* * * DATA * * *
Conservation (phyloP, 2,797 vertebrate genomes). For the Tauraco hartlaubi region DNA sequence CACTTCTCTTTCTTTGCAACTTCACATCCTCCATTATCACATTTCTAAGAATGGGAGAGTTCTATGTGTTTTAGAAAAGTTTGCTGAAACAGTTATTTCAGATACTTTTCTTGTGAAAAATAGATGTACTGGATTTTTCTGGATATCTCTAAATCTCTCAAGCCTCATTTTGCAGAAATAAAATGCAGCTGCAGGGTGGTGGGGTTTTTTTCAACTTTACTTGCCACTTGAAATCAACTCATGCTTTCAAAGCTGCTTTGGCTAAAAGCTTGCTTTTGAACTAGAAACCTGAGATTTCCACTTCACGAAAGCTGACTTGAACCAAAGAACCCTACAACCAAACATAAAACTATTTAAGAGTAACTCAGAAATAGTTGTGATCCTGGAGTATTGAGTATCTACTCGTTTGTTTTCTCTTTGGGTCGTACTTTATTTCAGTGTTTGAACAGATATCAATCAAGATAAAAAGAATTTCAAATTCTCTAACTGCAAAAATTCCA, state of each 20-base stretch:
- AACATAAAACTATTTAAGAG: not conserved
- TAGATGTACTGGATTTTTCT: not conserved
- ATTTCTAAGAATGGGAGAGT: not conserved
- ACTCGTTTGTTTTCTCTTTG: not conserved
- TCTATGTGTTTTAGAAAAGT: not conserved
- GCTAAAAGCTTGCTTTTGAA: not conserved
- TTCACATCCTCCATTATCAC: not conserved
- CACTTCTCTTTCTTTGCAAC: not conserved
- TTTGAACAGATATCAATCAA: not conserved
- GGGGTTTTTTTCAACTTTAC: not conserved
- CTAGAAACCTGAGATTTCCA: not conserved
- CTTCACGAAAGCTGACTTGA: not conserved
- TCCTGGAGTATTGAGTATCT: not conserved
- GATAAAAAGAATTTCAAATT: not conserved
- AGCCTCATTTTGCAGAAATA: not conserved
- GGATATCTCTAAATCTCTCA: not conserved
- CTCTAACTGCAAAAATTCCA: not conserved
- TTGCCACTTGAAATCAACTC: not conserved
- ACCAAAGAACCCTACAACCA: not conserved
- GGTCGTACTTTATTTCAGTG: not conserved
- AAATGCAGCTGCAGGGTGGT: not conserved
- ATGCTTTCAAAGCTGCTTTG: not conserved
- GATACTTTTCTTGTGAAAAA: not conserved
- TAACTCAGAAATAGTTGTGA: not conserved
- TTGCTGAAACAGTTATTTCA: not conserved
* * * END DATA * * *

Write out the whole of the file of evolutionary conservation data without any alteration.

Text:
Conservation (phyloP, 2,797 vertebrate genomes). For the Tauraco hartlaubi region DNA sequence CACTTCTCTTTCTTTGCAACTTCACATCCTCCATTATCACATTTCTAAGAATGGGAGAGTTCTATGTGTTTTAGAAAAGTTTGCTGAAACAGTTATTTCAGATACTTTTCTTGTGAAAAATAGATGTACTGGATTTTTCTGGATATCTCTAAATCTCTCAAGCCTCATTTTGCAGAAATAAAATGCAGCTGCAGGGTGGTGGGGTTTTTTTCAACTTTACTTGCCACTTGAAATCAACTCATGCTTTCAAAGCTGCTTTGGCTAAAAGCTTGCTTTTGAACTAGAAACCTGAGATTTCCACTTCACGAAAGCTGACTTGAACCAAAGAACCCTACAACCAAACATAAAACTATTTAAGAGTAACTCAGAAATAGTTGTGATCCTGGAGTATTGAGTATCTACTCGTTTGTTTTCTCTTTGGGTCGTACTTTATTTCAGTGTTTGAACAGATATCAATCAAGATAAAAAGAATTTCAAATTCTCTAACTGCAAAAATTCCA, state of each 20-base stretch:
- AACATAAAACTATTTAAGAG: not conserved
- TAGATGTACTGGATTTTTCT: not conserved
- ATTTCTAAGAATGGGAGAGT: not conserved
- ACTCGTTTGTTTTCTCTTTG: not conserved
- TCTATGTGTTTTAGAAAAGT: not conserved
- GCTAAAAGCTTGCTTTTGAA: not conserved
- TTCACATCCTCCATTATCAC: not conserved
- CACTTCTCTTTCTTTGCAAC: not conserved
- TTTGAACAGATATCAATCAA: not conserved
- GGGGTTTTTTTCAACTTTAC: not conserved
- CTAGAAACCTGAGATTTCCA: not conserved
- CTTCACGAAAGCTGACTTGA: not conserved
- TCCTGGAGTATTGAGTATCT: not conserved
- GATAAAAAGAATTTCAAATT: not conserved
- AGCCTCATTTTGCAGAAATA: not conserved
- GGATATCTCTAAATCTCTCA: not conserved
- CTCTAACTGCAAAAATTCCA: not conserved
- TTGCCACTTGAAATCAACTC: not conserved
- ACCAAAGAACCCTACAACCA: not conserved
- GGTCGTACTTTATTTCAGTG: not conserved
- AAATGCAGCTGCAGGGTGGT: not conserved
- ATGCTTTCAAAGCTGCTTTG: not conserved
- GATACTTTTCTTGTGAAAAA: not conserved
- TAACTCAGAAATAGTTGTGA: not conserved
- TTGCTGAAACAGTTATTTCA: not conserved